Wallowa County farmers part of biochar study

Kathleen Ellyn/ChieftainMatt King of Wallowa Resources delivers the bags of biochar for the Wallowa County agricutural studies.

Five farmers in Wallowa County are experimenting with biochar this farming season, and that may result in far-reaching benefit to the county.

In 2016-17 Wallowa Resources, a nonprofit dedicated to developing and promoting the success of rural communities, received approximately $30,000 in grants from the Sills Family Foundation and the U.S. Forest Service to examine the viability of using biochar as a soil amendment to boost agricultural production.

Biochar is a stable solid, rich in carbon, which can endure in soil for thousands of years.

The importance of the study for Wallowa County, located in far eastern Oregon, was not only assessing the benefit of biochar to farmers, but “connecting the dots” for an economic system in the county – from forest restoration, to conversion of biomass (slash and agricultural waste) to a saleable product, to soil and crop improvement. The creation of jobs at every phase of the project is also part of the mission, said biochar project manager Matt King.

Biochar has been used in many other applications, from filtering water to absorbing dangerous chemical spills and may be key in mining remediation projects because of its ability to leach heavy metals from the soil.

“There are a whole lot of potential benefits to biochar,” said King. “The question in Wallowa County is if there is any market viability for biochar as a soil ammendment. Can we produce it at a price that farmers can afford to pay with some assistance from restoration of forests or carbon offset credits in the future?”

Those offsets and financial assistance programs are an important consideration as biochar is considered expensive.

There are many applications for biochar. As a soil augmentation, the benefits include water and fertilizer retention and reduced acidity of the soil. Some manure-based biochars have also been shown to add nitrogen to the soil, according to the Colorado State University Extension.

Among the farms joining the program this year are Woody Wolfe of Wallowa, Dave Flynn and Cory Carman’s Carmen Ranch of Wallowa, Joe Dawson’s Double D Ranch of Joseph, Mark and Anna Butterfield’s farm in Joseph and Kevin Melville of Enterprise and Joseph.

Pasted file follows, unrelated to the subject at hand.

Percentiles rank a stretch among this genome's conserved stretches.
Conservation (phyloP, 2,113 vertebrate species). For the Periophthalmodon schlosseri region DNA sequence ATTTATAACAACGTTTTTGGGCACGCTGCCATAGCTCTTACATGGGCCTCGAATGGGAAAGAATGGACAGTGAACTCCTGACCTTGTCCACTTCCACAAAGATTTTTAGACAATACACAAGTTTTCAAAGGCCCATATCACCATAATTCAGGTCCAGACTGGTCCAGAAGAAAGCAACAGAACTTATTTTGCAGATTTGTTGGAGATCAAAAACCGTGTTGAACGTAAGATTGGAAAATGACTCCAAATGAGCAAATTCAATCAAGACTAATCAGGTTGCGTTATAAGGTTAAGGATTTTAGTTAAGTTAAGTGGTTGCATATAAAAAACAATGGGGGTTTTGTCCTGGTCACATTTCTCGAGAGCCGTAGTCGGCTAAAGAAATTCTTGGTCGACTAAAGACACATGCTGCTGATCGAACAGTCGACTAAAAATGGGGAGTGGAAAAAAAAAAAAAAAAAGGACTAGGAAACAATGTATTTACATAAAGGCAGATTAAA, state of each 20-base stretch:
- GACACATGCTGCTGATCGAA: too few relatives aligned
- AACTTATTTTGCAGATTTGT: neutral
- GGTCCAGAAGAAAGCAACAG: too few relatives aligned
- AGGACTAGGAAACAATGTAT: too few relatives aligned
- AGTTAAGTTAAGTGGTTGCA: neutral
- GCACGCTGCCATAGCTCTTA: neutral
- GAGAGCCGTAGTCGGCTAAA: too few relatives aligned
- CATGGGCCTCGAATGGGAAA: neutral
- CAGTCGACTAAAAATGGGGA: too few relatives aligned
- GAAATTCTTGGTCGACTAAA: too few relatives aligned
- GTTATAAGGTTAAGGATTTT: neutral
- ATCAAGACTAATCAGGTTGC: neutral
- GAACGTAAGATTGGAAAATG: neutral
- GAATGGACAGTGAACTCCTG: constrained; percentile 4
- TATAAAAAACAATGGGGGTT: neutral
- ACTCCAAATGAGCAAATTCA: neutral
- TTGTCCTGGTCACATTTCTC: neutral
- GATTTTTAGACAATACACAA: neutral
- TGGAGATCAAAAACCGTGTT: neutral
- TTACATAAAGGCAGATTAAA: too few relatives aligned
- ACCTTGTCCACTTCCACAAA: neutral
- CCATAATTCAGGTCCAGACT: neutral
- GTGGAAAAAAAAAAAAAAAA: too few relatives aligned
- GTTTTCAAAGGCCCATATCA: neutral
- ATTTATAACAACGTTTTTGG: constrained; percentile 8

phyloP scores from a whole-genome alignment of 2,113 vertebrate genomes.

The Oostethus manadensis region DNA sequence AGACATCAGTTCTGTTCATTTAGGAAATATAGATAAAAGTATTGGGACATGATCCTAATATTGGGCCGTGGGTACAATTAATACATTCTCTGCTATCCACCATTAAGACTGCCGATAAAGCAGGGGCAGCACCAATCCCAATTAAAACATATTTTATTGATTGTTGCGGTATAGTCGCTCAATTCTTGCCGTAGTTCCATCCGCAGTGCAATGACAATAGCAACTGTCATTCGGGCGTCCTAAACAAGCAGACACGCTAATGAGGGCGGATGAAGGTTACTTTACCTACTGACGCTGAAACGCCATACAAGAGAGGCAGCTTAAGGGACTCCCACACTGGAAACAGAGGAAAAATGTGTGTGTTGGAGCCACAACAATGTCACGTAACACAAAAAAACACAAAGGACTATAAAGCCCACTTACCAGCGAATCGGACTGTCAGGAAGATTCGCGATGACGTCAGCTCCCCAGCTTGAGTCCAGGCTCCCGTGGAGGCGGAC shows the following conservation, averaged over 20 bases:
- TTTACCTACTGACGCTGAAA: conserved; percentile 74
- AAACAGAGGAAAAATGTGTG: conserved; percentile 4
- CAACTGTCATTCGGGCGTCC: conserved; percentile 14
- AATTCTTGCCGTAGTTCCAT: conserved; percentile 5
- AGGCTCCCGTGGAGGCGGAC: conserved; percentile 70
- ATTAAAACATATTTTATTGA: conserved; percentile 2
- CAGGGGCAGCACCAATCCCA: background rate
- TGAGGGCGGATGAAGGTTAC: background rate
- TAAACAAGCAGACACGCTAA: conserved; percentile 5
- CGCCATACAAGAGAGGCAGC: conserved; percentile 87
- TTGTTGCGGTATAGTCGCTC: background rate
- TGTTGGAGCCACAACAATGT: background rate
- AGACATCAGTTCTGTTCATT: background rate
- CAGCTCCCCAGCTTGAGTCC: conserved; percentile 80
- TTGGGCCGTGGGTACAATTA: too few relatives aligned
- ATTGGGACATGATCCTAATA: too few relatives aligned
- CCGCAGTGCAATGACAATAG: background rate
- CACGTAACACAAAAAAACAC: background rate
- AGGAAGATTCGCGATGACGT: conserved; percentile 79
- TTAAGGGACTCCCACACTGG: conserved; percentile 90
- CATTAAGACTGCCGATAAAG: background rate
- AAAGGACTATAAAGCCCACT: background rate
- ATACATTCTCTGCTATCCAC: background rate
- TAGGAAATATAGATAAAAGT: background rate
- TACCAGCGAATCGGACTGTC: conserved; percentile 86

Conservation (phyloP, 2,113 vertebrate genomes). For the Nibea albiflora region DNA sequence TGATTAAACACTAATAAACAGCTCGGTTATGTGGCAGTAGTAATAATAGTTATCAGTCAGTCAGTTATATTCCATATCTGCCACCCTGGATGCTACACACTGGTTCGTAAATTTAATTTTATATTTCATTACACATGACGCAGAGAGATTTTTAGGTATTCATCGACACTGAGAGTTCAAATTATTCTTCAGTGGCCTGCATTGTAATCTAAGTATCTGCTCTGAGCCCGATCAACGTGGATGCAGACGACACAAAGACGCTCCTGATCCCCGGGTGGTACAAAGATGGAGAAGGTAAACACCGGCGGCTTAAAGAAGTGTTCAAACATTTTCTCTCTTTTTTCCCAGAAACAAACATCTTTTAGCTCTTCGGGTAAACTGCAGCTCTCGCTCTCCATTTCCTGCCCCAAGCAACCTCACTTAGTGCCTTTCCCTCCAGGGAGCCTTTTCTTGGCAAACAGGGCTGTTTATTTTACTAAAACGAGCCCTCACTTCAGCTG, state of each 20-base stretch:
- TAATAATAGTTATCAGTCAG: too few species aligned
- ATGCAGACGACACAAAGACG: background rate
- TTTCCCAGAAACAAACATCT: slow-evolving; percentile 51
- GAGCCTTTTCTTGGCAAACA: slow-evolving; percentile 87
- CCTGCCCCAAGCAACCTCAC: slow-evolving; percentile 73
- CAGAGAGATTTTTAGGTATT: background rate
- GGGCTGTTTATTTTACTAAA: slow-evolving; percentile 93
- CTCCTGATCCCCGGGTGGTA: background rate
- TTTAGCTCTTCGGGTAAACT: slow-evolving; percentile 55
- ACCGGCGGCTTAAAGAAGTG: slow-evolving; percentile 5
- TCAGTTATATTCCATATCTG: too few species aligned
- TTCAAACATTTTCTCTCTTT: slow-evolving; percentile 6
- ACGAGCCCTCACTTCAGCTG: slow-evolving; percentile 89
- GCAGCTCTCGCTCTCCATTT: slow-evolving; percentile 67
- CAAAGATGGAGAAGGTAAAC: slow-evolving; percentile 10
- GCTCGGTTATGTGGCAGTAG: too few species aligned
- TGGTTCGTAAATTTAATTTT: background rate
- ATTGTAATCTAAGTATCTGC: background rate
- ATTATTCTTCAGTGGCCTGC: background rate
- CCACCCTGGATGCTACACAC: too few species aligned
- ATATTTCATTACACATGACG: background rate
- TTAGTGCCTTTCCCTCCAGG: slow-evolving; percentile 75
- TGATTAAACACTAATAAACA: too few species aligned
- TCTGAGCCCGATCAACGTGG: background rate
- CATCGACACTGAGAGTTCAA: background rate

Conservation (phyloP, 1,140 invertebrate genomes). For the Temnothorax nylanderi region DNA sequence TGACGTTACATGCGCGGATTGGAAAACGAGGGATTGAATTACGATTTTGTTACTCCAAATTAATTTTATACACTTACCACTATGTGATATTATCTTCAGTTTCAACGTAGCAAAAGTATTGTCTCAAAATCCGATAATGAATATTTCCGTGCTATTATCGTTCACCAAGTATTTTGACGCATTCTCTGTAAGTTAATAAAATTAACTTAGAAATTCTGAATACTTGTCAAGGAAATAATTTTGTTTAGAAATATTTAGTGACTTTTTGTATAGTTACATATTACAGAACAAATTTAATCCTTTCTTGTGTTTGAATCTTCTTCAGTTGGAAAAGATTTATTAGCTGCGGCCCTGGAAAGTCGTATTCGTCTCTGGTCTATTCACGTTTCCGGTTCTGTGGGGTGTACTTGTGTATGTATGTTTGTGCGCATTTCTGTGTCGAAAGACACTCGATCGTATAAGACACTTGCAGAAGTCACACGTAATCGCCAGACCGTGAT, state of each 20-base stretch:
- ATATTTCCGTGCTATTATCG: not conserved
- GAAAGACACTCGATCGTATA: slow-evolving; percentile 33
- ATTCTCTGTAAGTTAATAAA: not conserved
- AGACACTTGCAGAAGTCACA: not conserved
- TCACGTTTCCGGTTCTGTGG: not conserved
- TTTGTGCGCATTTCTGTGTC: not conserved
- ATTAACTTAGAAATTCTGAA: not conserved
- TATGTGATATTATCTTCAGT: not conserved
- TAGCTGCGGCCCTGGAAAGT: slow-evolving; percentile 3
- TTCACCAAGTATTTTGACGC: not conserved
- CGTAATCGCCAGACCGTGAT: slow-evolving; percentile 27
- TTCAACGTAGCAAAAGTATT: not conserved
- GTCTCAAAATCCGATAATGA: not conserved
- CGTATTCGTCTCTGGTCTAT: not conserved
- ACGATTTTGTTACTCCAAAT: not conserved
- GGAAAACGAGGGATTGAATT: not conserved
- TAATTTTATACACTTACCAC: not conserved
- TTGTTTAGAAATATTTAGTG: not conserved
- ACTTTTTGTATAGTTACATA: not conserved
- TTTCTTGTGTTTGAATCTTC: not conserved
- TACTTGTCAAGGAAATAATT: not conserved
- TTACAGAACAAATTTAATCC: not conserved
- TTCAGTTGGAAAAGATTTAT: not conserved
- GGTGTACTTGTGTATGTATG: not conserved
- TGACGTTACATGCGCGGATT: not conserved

“We’re experimenting in using biochar to raise the pH rather than using lime,” Melville said. “The number-one problem we have is soil pH getting lower. As you use commercial fertilizers over time, the soil pH goes down.

Soil pH value is a measure of soil acidity or alkalinity, which directly affects nutrient availability. The pH scale ranges from 0 to 14, with 7 as neutral. Numbers less than 7 indicate acidity while numbers greater than 7 indicate alkalinity.

Melville said his numbers were at seven or eight and now they’re dropping down to six. “Then you start getting more aluminum and aluminum toxicity,” he said. “It’s a big deal. There are a lot of very complex problems that go on there.”

Melville is also interested in seeing a product that could be produced locally and hopes for better water retention.

“Any time you can irrigate less you save money,” he said.

For the project, the farms are treating about an acre each, King said.

“Four of those farmers are no-till, so they will use a seed drill to get the char into the ground. Butterfield tills, so we’ll be using a manure spreader there,” King said.

The crops being planted in the treated fields include alfalfa, mixed forage and wheat.

The project agrees to test the process cost-free.

“We’d like to see some enhanced yield the first year,” said King. “The value of the product comes down to the economic bottom line. We definitely expect to see increased growth, retaining of fertilizer benefits, retaining of water and other benefits.”

Since learning is the primary goal of the project, biochar may also be applied for a second year to determine the best application amount and frequency –– although studies indicate that the char will remain viable, doing its job, for up to 100 years before breaking down.

Biochar is also touted as having a carbon sequestration benefit, which is part of the equation that might, in the future, result in carbon offset credits to help pay for biochar application. However, some international studies question carbon sequestration benefits of biochar when mixed with compost or soils.

If there is success, the second step for Wallowa County participants would be determining if making biochar makes economic sense.

Integrated Biomass Resources owner/operator David Schmidt said his company has a vested interest in whether the farm trials are successful.

“We have a lot of material from both forest service and private forest land that ends up as hog fuel,” he said. “If we find a better value for this material, it’s good for everyone. But we’re just assessing its value to farmers at this point.”

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